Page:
For the last five years, I have participated in an anthology of science fiction short stories and poetry created by editor Jude-Marie Green. The writers all used to be part of a science fiction writing critique group in the Los Angeles area. While the critique group has dissolved, Jude-Marie continues to invite us to participate in the anthology. My fellow writers are WOTF award winners, clairon graduates, or people involved in the sciences. I’m honored to be included in the project.
In previous years, Quantum Visions was printed and stapled by hand chapbook style. Each year, the annual would be launched at LosCon in Los Angeles, CA. Many of the attendees look forward to purchasing and having all the authors sign the book at the convention.
I have sold these chapbook issues at various book tables for the last few years. This year, our editor has decided to place the anthology on Amazon, both as an ebook and as a paperback. It looks quite professional and the stories this year are the best we’ve offered to date. At last Quantum Visions is available to all my readers.
This year’s edition features my flash fiction, We Can Rebuild Him, and five of my illustrated scifaiku poems.
Could you, should you, dare you, put together an anthology for your writers’ group?
In this age of Internet and computers, we all know how easy it is to publish online. Just hit “send.” However, putting together an anthology (ebook and/or paper) for your writers’ group may take a bit more effort.
For me, a love of learning led me to take classes from Dean Wesley Smith http://www.deanwesleysmith.com/online-workshops, in how to create a book cover and how to format a book interior. Easy Peasy? Hmmm. Well, there are many You Tubes that teach you how to do formatting and design, so yes, with a little determination and time you can do it.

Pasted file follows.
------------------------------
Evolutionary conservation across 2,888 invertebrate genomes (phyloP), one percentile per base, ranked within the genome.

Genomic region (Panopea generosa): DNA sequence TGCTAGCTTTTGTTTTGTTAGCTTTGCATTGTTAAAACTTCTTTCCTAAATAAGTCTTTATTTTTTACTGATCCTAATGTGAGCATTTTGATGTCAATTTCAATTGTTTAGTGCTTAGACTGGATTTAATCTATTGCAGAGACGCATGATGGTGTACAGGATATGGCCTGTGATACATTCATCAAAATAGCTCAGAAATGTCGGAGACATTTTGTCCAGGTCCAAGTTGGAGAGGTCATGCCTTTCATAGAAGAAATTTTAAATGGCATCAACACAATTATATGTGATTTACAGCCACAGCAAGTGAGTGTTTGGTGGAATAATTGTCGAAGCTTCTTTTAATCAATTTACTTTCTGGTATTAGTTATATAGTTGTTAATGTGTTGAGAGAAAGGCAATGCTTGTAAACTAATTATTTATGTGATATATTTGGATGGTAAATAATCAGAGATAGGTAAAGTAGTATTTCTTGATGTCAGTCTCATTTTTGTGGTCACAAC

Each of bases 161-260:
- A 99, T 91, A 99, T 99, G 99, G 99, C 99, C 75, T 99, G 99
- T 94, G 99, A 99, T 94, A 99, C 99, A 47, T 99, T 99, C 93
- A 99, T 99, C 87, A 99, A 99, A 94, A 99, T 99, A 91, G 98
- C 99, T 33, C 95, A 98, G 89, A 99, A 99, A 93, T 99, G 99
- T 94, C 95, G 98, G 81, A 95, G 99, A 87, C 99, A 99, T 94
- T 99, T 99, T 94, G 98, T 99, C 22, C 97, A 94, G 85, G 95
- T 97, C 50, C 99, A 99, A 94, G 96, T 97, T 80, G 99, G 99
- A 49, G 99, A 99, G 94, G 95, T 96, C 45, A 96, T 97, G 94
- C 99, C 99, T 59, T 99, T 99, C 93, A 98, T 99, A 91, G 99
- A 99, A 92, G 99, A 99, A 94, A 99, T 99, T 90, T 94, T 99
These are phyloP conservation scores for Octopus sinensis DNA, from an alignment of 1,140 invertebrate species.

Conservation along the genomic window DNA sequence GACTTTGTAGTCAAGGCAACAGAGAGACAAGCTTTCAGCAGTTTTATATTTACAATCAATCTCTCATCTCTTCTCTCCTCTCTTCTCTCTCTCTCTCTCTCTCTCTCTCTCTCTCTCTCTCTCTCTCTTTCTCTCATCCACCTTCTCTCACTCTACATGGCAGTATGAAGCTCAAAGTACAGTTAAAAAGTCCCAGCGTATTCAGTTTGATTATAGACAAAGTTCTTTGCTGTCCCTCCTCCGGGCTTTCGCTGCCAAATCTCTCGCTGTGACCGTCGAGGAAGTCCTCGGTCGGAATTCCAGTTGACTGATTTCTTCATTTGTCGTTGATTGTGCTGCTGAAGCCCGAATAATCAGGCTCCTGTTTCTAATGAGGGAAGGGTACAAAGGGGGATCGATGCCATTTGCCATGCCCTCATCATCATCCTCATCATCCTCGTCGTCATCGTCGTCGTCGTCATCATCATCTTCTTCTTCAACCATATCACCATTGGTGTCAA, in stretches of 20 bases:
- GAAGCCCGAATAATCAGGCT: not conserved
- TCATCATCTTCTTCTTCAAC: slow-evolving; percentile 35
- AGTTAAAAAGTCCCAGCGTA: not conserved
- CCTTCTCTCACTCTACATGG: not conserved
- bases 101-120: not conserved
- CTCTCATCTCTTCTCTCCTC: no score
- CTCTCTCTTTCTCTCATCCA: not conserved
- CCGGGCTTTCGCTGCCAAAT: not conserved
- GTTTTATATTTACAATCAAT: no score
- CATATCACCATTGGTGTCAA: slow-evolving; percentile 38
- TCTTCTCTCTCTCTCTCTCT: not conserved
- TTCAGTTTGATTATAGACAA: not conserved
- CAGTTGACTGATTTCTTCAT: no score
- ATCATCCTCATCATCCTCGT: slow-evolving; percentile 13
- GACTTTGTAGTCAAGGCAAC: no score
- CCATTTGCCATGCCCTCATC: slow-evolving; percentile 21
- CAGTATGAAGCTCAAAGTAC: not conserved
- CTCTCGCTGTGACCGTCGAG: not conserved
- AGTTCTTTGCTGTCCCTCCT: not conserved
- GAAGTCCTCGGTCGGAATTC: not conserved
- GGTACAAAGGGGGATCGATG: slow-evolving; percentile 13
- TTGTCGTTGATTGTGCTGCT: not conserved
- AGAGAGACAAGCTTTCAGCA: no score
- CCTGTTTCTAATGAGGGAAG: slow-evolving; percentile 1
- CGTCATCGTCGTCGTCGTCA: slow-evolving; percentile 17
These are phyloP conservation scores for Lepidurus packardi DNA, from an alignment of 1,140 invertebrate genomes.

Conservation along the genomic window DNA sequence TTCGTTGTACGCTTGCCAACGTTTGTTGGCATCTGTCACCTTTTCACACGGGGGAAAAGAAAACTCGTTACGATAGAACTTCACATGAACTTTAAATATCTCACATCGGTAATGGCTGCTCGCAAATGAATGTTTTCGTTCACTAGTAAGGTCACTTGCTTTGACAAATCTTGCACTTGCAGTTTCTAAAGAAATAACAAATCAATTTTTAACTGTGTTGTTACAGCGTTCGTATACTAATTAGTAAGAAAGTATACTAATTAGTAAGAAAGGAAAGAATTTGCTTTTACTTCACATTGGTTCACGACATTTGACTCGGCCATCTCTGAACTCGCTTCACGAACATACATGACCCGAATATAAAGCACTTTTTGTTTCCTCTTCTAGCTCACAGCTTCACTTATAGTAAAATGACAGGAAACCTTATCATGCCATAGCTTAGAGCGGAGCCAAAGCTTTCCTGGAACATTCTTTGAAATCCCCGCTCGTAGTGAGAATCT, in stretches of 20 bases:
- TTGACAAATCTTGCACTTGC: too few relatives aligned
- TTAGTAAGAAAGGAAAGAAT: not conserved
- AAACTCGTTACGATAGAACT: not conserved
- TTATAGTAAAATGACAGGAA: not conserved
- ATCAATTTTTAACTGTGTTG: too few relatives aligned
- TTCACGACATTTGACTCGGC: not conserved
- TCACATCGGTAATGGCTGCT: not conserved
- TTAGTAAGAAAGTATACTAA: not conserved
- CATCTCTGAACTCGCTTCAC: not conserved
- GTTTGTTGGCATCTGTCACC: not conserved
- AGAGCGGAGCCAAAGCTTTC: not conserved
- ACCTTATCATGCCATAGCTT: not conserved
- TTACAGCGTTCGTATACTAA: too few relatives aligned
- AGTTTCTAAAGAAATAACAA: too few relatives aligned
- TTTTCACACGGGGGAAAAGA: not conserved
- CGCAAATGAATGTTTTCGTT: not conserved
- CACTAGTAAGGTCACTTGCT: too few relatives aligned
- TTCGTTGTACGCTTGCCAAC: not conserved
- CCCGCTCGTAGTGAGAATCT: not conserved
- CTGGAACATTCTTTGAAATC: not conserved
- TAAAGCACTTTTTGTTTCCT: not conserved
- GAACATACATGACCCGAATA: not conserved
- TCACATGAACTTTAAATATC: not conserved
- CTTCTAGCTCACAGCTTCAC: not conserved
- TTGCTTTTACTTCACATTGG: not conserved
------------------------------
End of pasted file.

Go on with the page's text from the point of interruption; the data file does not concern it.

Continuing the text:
Although the how to’s is something that almost anyone can do, coming up with material—that’s where having a pool of creative people is vital.
The first anthology I put together was inspired by our local community garden, along with two stories about gardens from writers I knew. I’ve been involved in SF, Fantasy and Horror workshops since the early 90’s, both on-line and in real life and so would read many, many stories a year to give crit. In return I also got my stories reviewed.
Once the idea to put together an anthology came to me, I asked of the writers in my circle if they had any stories about gardens, gardeners or gardening. I pulled together six stories. Not a lot of material, but I was thinking this could be a promotional item. I included excerpts of material from the writers. Six stories transformed into twelve! I’d seen samplers from all sorts of publishing houses.